Why Are People Not on Mars?
Mars should be quarantined.
Watch the scene in the control room at NASA's Jet Propulsion Laboratory during the landing of Curiosity.
Photo by NASA/JPL-Caltech via Getty Images.
The uneventful nine-month, 150,000,000-mile journey of the Mars Science Laboratory Rover, which also goes by the whimsical name Curiosity, ended with a harrowing 7-minute landing in Gale Crater. Getting the fourth Mars Rover into space was a piece of cake compared with setting it back down. Curiosity will explore Gale Crater for one Martian year (687 Earth days) to 1) look for evidence of extraterrestrial life and to 2) evaluate the habitability of the planet.
Sputnik gave birth to the Space Age on Oct. 4, 1957.* Barely six months later, seeking to reassure an anxious nation, President Dwight Eisenhower shared “An Introduction to Outer Space,” a remarkable statement from his Science Advisory Committee, with the American public. A brief section titled “A Message From Mars,” notes that much of what we wish to learn in space can be gathered by instruments and transmitted back to Earth at a small fraction of the cost required to send scientists to other planets.
The Apollo 11 moon landing was hailed as the opening of a new era of human exploration. The stars, it seemed, must be just around the corner. Since the Apollo program, however, no human has ventured beyond low-Earth orbit.* What led to the quiet shelving of the dream of interplanetary travel?
There seemed to be two NASAs in 1969: the NASA that would build Hubble and explore the solar system and the NASA that put together the Space Shuttle but found itself trapped in low-Earth orbit. It was human astronauts vs. virtual astronauts.
NASA was initially conceived as a civilian agency. The science side has given us space telescopes and missions that are still going strong to Mercury, Jupiter, Saturn, and beyond. The Cold War side has its remnants in plans to send people to Mars, despite physiological, psychological, genetic, engineering, and other obstacles.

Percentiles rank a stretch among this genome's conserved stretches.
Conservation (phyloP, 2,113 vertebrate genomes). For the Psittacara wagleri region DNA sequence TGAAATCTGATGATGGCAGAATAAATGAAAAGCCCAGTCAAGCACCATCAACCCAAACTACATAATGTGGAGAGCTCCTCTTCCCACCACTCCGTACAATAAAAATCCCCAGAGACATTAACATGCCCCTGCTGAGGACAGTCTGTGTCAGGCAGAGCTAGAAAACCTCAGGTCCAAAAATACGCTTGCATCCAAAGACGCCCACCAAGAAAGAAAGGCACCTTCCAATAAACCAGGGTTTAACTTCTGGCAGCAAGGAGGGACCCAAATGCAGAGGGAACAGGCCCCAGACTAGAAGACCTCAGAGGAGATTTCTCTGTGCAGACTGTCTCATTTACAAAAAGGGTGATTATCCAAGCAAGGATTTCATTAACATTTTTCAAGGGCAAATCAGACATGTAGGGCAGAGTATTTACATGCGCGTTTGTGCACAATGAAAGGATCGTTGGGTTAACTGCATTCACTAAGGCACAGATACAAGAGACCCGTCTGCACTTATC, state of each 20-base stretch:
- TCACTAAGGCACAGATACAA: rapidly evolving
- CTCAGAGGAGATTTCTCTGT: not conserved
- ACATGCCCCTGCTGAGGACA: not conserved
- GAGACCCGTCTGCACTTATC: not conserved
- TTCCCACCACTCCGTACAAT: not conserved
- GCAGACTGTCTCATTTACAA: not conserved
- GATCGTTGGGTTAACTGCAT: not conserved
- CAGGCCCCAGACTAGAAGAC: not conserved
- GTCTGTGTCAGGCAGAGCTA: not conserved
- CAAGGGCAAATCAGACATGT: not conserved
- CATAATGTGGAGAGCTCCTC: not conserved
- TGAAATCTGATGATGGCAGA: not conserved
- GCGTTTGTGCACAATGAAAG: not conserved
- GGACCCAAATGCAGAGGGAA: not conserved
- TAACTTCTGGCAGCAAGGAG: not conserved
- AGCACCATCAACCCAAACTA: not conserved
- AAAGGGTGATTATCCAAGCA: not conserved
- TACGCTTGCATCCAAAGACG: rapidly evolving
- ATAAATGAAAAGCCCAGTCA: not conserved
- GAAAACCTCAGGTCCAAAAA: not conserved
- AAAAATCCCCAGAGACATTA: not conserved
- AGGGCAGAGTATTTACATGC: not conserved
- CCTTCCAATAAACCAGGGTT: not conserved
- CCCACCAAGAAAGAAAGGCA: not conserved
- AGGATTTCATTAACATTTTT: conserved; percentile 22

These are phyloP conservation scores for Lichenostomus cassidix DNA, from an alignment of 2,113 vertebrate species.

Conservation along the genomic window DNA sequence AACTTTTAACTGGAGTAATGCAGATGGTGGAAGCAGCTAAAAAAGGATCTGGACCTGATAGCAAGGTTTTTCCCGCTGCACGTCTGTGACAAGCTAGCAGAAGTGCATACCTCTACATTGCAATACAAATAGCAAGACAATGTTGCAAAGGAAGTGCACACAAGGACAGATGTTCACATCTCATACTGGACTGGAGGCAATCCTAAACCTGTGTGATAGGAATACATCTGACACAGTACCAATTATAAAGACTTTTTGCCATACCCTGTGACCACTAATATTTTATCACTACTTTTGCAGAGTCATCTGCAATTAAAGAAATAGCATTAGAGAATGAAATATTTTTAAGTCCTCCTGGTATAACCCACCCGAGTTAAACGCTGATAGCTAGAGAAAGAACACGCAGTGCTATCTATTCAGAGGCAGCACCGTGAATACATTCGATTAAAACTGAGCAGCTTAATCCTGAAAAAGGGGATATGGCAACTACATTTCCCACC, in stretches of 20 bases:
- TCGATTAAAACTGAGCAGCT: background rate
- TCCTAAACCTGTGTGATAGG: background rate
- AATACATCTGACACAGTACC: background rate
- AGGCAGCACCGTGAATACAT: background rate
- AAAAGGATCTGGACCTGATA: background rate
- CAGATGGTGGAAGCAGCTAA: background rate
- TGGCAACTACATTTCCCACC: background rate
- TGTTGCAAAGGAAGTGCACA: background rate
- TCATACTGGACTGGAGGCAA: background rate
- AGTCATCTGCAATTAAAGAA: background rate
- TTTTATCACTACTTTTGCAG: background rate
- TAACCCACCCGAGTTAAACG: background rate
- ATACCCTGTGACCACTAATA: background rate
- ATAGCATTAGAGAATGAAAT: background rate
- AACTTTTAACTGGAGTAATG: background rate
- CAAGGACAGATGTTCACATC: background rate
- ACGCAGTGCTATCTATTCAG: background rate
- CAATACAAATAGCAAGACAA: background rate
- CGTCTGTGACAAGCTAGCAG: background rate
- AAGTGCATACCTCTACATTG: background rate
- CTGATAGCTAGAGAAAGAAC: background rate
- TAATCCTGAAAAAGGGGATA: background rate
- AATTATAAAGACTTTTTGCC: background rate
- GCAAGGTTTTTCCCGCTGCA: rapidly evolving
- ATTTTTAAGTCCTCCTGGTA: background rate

Beginning with the Viking 1 lander in 1976, we’ve been looking for life on Mars for 36 years—and we’ve found zip. Carl Sagan’s disappointment showed on his face in 1976 when the Viking 1 camera panned the horizon of Chryse Planitia (the Golden Plain), revealing a barren, boulder-strewn surface. Chryse Planitia is only a small region of the surface of Mars, but so far, nothing has softened the first impression that Mars is not a living planet.
Photo credit should read MARK GRAHAM/AFP/GettyImages.
If we sent astronauts to Mars, they would travel for nine months and then have to sit on their hands for another 18 months, awaiting the next conjunction with Earth permitting departure. It's not a pretty picture; countless millions of Earth organisms would hitch a ride to Mars in every human gut and multiply in their excrement while there. We would find life on Mars, but it would look familiar. Mars should be quarantined.
The term rover refers to a self-contained mobile robot that functions as an electromechanical extension of a remote human operator. The first Mars rover was Sojourner, used in the 1997 Pathfinder mission. An operator, comfortably seated in Mission Control, sees Mars through the eyes of the rover, which are far better than human eyes; they can focus on a grain at the foot of the rover or a distant mountain. Sojourner never broke for coffee or complained about the cold nights. Spirit and Opportunity, twin rovers, followed. For a time they seemed almost immortal, but with rovers, as with people, they finally just wore out.
Curiosity is bigger, faster, and handier with tools, and it gets its power from plutonium-238. That’s not the bomb stuff; the 238 isotope is not fissile. It just gets hot from alpha decay and generates electricity. Humans have changed little in 200,000 years, but our rovers get better with each mission.
It's been 36 years since Viking 1 and 2 searched for life to understand whether Mars was, is, or can be an abode of life. What is missing, and has been missing for three decades, is a sample-return mission. But that’s a job for a rover. (And what NASA doesn't say when it comes to searching for life on Mars is that the most exciting discovery of the new millennium is the abundance of extra-solar planets.)
“Will people ever visit Mars?” I am frequently asked. “They already have,” I reply. “The great adventure of our time is to explore where no human can ever set foot.” Having become virtual astronauts, we will all be able to see Mars through Curiosity’s eyes.
Correction, Aug. 6, 2012: This article originally stated that humans had not ventured into low-Earth orbit since Apollo 11. Humans have not ventured into low-Earth orbit since the end of the Apollo program. (Return to the corrected sentence.)
Correction, Aug. 7, 2012: This article originally stated that Sputnik was launched on Nov. 4, 1957. It was launched on Oct. 4, 1957. (Return to the corrected sentence.)
Robert L. Park is a professor of physics at the University of Maryland.